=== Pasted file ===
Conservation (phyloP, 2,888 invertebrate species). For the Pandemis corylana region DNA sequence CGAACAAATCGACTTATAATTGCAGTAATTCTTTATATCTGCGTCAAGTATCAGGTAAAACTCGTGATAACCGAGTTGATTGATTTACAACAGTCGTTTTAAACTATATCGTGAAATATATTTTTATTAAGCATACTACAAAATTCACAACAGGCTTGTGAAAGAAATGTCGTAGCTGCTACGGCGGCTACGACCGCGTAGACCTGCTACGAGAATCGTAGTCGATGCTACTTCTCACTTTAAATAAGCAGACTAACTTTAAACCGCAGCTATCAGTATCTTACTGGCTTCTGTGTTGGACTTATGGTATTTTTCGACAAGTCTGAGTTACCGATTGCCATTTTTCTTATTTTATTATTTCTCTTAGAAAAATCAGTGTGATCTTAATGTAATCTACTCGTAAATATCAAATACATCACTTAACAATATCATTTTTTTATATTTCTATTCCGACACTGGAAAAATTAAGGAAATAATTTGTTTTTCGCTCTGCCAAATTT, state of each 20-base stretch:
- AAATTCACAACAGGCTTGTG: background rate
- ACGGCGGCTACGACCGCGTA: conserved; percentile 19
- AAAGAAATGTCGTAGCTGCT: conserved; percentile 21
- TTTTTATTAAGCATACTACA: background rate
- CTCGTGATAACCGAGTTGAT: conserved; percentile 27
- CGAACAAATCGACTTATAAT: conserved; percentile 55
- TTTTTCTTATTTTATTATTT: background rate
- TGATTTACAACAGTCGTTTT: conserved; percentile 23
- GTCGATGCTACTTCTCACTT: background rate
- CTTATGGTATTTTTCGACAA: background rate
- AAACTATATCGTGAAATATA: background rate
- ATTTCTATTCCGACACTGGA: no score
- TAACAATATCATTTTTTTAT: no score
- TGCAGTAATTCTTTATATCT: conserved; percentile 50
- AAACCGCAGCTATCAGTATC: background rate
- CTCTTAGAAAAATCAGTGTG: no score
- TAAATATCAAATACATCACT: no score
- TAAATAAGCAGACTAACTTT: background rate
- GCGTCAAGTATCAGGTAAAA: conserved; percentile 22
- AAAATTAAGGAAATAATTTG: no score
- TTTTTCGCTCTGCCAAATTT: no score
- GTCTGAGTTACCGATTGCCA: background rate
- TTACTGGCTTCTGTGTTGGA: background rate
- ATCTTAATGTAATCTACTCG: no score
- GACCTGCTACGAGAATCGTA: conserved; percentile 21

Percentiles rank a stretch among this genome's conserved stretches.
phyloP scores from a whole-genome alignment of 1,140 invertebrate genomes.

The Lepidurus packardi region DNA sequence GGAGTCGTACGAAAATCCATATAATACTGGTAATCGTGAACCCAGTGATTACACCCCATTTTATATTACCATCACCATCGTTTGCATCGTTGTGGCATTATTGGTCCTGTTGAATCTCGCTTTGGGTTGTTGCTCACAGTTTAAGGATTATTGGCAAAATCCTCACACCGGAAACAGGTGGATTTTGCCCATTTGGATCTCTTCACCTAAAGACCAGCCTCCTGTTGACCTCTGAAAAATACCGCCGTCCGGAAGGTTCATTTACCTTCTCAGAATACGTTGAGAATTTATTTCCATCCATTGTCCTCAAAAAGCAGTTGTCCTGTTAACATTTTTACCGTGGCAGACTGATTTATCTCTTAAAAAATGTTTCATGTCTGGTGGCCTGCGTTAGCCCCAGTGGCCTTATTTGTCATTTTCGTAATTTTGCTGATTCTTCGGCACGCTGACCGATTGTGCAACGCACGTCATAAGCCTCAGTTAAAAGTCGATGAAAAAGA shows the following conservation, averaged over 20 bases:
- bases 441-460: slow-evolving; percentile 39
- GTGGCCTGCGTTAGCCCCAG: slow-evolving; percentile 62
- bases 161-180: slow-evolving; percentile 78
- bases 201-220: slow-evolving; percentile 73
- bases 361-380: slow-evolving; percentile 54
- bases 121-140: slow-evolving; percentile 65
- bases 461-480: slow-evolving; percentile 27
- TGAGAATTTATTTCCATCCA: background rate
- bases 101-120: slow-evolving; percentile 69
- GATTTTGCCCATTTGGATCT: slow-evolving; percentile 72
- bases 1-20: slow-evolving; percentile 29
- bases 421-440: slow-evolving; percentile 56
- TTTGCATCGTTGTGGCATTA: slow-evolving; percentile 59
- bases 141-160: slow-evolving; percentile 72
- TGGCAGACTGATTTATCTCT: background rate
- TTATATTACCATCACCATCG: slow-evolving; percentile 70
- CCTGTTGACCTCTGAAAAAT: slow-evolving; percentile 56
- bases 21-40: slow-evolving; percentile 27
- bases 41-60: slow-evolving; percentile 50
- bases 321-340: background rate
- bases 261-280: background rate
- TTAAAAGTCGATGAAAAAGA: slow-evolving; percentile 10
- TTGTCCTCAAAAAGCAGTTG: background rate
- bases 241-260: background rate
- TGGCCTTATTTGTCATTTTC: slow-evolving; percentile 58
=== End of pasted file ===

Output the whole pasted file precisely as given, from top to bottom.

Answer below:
Conservation (phyloP, 2,888 invertebrate species). For the Pandemis corylana region DNA sequence CGAACAAATCGACTTATAATTGCAGTAATTCTTTATATCTGCGTCAAGTATCAGGTAAAACTCGTGATAACCGAGTTGATTGATTTACAACAGTCGTTTTAAACTATATCGTGAAATATATTTTTATTAAGCATACTACAAAATTCACAACAGGCTTGTGAAAGAAATGTCGTAGCTGCTACGGCGGCTACGACCGCGTAGACCTGCTACGAGAATCGTAGTCGATGCTACTTCTCACTTTAAATAAGCAGACTAACTTTAAACCGCAGCTATCAGTATCTTACTGGCTTCTGTGTTGGACTTATGGTATTTTTCGACAAGTCTGAGTTACCGATTGCCATTTTTCTTATTTTATTATTTCTCTTAGAAAAATCAGTGTGATCTTAATGTAATCTACTCGTAAATATCAAATACATCACTTAACAATATCATTTTTTTATATTTCTATTCCGACACTGGAAAAATTAAGGAAATAATTTGTTTTTCGCTCTGCCAAATTT, state of each 20-base stretch:
- AAATTCACAACAGGCTTGTG: background rate
- ACGGCGGCTACGACCGCGTA: conserved; percentile 19
- AAAGAAATGTCGTAGCTGCT: conserved; percentile 21
- TTTTTATTAAGCATACTACA: background rate
- CTCGTGATAACCGAGTTGAT: conserved; percentile 27
- CGAACAAATCGACTTATAAT: conserved; percentile 55
- TTTTTCTTATTTTATTATTT: background rate
- TGATTTACAACAGTCGTTTT: conserved; percentile 23
- GTCGATGCTACTTCTCACTT: background rate
- CTTATGGTATTTTTCGACAA: background rate
- AAACTATATCGTGAAATATA: background rate
- ATTTCTATTCCGACACTGGA: no score
- TAACAATATCATTTTTTTAT: no score
- TGCAGTAATTCTTTATATCT: conserved; percentile 50
- AAACCGCAGCTATCAGTATC: background rate
- CTCTTAGAAAAATCAGTGTG: no score
- TAAATATCAAATACATCACT: no score
- TAAATAAGCAGACTAACTTT: background rate
- GCGTCAAGTATCAGGTAAAA: conserved; percentile 22
- AAAATTAAGGAAATAATTTG: no score
- TTTTTCGCTCTGCCAAATTT: no score
- GTCTGAGTTACCGATTGCCA: background rate
- TTACTGGCTTCTGTGTTGGA: background rate
- ATCTTAATGTAATCTACTCG: no score
- GACCTGCTACGAGAATCGTA: conserved; percentile 21

Percentiles rank a stretch among this genome's conserved stretches.
phyloP scores from a whole-genome alignment of 1,140 invertebrate genomes.

The Lepidurus packardi region DNA sequence GGAGTCGTACGAAAATCCATATAATACTGGTAATCGTGAACCCAGTGATTACACCCCATTTTATATTACCATCACCATCGTTTGCATCGTTGTGGCATTATTGGTCCTGTTGAATCTCGCTTTGGGTTGTTGCTCACAGTTTAAGGATTATTGGCAAAATCCTCACACCGGAAACAGGTGGATTTTGCCCATTTGGATCTCTTCACCTAAAGACCAGCCTCCTGTTGACCTCTGAAAAATACCGCCGTCCGGAAGGTTCATTTACCTTCTCAGAATACGTTGAGAATTTATTTCCATCCATTGTCCTCAAAAAGCAGTTGTCCTGTTAACATTTTTACCGTGGCAGACTGATTTATCTCTTAAAAAATGTTTCATGTCTGGTGGCCTGCGTTAGCCCCAGTGGCCTTATTTGTCATTTTCGTAATTTTGCTGATTCTTCGGCACGCTGACCGATTGTGCAACGCACGTCATAAGCCTCAGTTAAAAGTCGATGAAAAAGA shows the following conservation, averaged over 20 bases:
- bases 441-460: slow-evolving; percentile 39
- GTGGCCTGCGTTAGCCCCAG: slow-evolving; percentile 62
- bases 161-180: slow-evolving; percentile 78
- bases 201-220: slow-evolving; percentile 73
- bases 361-380: slow-evolving; percentile 54
- bases 121-140: slow-evolving; percentile 65
- bases 461-480: slow-evolving; percentile 27
- TGAGAATTTATTTCCATCCA: background rate
- bases 101-120: slow-evolving; percentile 69
- GATTTTGCCCATTTGGATCT: slow-evolving; percentile 72
- bases 1-20: slow-evolving; percentile 29
- bases 421-440: slow-evolving; percentile 56
- TTTGCATCGTTGTGGCATTA: slow-evolving; percentile 59
- bases 141-160: slow-evolving; percentile 72
- TGGCAGACTGATTTATCTCT: background rate
- TTATATTACCATCACCATCG: slow-evolving; percentile 70
- CCTGTTGACCTCTGAAAAAT: slow-evolving; percentile 56
- bases 21-40: slow-evolving; percentile 27
- bases 41-60: slow-evolving; percentile 50
- bases 321-340: background rate
- bases 261-280: background rate
- TTAAAAGTCGATGAAAAAGA: slow-evolving; percentile 10
- TTGTCCTCAAAAAGCAGTTG: background rate
- bases 241-260: background rate
- TGGCCTTATTTGTCATTTTC: slow-evolving; percentile 58